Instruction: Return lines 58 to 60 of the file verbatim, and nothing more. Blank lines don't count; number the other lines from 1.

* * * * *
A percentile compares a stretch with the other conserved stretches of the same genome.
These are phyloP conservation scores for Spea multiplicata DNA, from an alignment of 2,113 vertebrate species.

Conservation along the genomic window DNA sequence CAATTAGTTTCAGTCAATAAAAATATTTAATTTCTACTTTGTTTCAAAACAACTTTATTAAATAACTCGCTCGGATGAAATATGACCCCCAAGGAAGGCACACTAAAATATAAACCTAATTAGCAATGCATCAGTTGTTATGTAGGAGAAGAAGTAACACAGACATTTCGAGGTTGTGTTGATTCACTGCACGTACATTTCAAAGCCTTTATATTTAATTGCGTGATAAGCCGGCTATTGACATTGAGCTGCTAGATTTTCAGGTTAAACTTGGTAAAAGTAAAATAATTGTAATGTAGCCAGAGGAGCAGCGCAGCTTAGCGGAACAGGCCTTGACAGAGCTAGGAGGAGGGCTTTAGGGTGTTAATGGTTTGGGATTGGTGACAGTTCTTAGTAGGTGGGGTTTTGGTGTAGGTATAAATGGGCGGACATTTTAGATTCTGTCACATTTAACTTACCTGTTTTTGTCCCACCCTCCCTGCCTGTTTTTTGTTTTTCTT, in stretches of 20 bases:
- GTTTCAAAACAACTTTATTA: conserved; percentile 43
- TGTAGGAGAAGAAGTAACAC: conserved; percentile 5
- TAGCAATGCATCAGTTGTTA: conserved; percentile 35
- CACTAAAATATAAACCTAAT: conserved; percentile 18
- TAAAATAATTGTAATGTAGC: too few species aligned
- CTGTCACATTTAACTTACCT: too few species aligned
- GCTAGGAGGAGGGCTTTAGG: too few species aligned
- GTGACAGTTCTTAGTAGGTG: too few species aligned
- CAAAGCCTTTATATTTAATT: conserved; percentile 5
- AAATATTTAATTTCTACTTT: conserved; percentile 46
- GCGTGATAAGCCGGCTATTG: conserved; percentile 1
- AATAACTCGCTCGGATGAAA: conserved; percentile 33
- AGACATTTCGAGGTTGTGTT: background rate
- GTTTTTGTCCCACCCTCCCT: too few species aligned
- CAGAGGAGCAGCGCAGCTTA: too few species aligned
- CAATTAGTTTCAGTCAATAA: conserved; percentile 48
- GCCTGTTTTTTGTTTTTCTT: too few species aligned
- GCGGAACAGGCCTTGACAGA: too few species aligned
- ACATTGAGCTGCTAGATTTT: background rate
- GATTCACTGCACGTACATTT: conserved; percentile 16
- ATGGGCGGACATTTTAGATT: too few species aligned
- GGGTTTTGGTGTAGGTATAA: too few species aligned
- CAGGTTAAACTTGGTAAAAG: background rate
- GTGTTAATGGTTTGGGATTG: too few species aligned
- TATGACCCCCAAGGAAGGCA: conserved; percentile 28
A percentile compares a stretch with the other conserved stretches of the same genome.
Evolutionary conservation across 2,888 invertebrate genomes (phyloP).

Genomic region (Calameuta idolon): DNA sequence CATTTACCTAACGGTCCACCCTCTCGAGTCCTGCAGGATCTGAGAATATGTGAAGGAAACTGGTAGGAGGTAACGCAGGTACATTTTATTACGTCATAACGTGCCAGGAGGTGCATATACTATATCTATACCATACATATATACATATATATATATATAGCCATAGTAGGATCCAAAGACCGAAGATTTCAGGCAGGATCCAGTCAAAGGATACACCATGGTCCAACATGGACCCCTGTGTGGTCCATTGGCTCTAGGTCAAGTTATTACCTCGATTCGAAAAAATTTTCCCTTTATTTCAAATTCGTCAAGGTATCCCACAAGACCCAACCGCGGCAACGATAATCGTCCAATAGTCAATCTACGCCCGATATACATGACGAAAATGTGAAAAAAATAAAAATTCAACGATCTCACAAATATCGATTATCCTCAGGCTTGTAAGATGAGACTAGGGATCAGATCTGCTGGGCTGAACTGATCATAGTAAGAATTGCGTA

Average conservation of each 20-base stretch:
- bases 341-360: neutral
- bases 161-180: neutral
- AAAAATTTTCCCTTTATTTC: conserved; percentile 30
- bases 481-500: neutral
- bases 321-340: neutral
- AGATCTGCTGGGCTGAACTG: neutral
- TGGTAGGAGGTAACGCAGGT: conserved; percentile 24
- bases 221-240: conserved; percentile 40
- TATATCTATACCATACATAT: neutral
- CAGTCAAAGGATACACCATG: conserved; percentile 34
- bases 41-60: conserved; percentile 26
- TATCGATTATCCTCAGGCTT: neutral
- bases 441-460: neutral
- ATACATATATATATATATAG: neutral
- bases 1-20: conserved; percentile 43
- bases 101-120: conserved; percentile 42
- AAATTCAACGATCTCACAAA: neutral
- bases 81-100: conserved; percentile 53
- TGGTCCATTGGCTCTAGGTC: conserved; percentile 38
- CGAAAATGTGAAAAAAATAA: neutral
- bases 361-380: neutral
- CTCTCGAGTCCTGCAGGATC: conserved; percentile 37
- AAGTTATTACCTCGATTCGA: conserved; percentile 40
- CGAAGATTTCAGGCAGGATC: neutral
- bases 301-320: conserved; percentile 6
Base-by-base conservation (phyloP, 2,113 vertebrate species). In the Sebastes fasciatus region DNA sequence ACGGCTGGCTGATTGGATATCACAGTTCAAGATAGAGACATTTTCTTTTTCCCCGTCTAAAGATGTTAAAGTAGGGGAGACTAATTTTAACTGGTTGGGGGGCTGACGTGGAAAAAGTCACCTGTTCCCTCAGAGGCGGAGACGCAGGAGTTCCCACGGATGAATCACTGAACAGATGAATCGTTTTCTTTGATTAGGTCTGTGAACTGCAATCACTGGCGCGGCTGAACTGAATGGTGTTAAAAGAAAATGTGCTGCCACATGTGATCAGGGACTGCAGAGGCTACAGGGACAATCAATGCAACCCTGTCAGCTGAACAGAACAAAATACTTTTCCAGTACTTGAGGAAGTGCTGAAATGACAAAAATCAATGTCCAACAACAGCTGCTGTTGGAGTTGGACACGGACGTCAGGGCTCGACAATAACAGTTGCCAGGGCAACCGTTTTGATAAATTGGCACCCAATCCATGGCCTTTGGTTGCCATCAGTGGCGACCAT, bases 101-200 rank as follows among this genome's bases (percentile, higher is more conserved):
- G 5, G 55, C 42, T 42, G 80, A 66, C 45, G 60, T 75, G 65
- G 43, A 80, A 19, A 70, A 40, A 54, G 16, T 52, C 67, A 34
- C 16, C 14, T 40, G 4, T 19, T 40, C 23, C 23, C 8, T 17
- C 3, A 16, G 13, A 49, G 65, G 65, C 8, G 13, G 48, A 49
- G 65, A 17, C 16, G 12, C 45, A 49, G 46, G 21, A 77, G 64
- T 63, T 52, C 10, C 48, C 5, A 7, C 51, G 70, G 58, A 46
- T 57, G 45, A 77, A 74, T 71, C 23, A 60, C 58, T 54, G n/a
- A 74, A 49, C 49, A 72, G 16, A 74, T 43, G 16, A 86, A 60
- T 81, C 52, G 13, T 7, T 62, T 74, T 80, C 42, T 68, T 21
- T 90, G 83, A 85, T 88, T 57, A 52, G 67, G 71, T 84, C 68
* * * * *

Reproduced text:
Base-by-base conservation (phyloP, 2,113 vertebrate species). In the Sebastes fasciatus region DNA sequence ACGGCTGGCTGATTGGATATCACAGTTCAAGATAGAGACATTTTCTTTTTCCCCGTCTAAAGATGTTAAAGTAGGGGAGACTAATTTTAACTGGTTGGGGGGCTGACGTGGAAAAAGTCACCTGTTCCCTCAGAGGCGGAGACGCAGGAGTTCCCACGGATGAATCACTGAACAGATGAATCGTTTTCTTTGATTAGGTCTGTGAACTGCAATCACTGGCGCGGCTGAACTGAATGGTGTTAAAAGAAAATGTGCTGCCACATGTGATCAGGGACTGCAGAGGCTACAGGGACAATCAATGCAACCCTGTCAGCTGAACAGAACAAAATACTTTTCCAGTACTTGAGGAAGTGCTGAAATGACAAAAATCAATGTCCAACAACAGCTGCTGTTGGAGTTGGACACGGACGTCAGGGCTCGACAATAACAGTTGCCAGGGCAACCGTTTTGATAAATTGGCACCCAATCCATGGCCTTTGGTTGCCATCAGTGGCGACCAT, bases 101-200 rank as follows among this genome's bases (percentile, higher is more conserved):
- G 5, G 55, C 42, T 42, G 80, A 66, C 45, G 60, T 75, G 65
- G 43, A 80, A 19, A 70, A 40, A 54, G 16, T 52, C 67, A 34